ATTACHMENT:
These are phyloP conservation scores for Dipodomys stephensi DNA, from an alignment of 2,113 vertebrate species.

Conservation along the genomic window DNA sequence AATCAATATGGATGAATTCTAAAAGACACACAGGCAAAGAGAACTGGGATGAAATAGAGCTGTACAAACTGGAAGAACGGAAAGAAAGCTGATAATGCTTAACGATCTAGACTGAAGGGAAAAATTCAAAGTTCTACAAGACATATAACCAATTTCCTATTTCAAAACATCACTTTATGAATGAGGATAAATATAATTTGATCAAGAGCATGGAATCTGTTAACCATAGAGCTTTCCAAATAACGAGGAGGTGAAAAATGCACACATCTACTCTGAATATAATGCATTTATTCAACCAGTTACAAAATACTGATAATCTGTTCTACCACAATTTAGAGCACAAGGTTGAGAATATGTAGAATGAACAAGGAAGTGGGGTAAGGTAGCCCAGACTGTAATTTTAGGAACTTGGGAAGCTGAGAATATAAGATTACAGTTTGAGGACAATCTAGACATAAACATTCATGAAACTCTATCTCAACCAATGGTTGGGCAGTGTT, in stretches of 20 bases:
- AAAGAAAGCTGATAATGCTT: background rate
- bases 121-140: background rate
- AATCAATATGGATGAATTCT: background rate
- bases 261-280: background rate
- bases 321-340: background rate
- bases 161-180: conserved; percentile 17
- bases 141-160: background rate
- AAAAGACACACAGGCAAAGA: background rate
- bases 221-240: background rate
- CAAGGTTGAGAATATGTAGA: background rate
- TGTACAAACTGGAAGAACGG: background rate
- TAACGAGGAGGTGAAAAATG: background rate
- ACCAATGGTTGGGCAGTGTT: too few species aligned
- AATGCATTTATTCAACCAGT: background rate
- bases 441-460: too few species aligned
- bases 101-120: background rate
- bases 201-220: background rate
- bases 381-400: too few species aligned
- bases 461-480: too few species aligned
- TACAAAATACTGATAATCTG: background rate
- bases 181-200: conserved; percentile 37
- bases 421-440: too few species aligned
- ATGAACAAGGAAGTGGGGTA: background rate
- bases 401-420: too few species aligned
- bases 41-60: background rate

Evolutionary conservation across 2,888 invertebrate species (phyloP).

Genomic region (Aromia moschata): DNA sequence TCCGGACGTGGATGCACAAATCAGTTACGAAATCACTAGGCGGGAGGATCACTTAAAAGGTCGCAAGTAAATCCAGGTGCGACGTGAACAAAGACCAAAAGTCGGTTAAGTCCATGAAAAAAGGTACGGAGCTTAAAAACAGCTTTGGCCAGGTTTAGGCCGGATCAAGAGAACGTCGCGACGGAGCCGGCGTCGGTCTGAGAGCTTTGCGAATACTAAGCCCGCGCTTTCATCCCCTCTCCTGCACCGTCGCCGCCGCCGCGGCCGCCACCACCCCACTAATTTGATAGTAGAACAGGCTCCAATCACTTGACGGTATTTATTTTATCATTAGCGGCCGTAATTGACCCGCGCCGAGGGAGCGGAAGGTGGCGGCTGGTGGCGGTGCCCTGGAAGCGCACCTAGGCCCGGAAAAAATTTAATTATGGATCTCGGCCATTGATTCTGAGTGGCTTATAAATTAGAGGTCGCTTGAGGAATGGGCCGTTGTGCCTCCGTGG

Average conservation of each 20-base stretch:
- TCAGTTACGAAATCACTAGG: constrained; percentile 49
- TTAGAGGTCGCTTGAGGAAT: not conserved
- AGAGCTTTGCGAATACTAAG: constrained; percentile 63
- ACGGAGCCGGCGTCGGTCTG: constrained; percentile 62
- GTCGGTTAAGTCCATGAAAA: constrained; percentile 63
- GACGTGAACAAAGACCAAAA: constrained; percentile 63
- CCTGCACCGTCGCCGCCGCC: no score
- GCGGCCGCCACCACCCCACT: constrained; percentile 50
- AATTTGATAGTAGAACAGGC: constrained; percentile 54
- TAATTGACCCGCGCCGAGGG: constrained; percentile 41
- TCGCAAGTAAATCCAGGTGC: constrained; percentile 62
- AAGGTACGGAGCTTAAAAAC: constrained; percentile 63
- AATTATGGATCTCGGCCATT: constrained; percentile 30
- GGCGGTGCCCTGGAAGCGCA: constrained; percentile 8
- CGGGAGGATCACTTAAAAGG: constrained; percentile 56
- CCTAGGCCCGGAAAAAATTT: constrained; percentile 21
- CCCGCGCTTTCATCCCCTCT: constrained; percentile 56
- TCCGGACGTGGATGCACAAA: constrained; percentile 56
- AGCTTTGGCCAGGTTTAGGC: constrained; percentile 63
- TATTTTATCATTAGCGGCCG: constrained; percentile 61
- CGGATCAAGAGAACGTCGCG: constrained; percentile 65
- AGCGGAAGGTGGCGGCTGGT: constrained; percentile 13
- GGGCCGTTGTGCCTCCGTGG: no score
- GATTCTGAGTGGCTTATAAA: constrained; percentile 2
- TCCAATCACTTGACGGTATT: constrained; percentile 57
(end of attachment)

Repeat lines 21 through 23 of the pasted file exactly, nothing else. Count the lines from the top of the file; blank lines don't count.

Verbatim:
- bases 461-480: too few species aligned
- TACAAAATACTGATAATCTG: background rate
- bases 181-200: conserved; percentile 37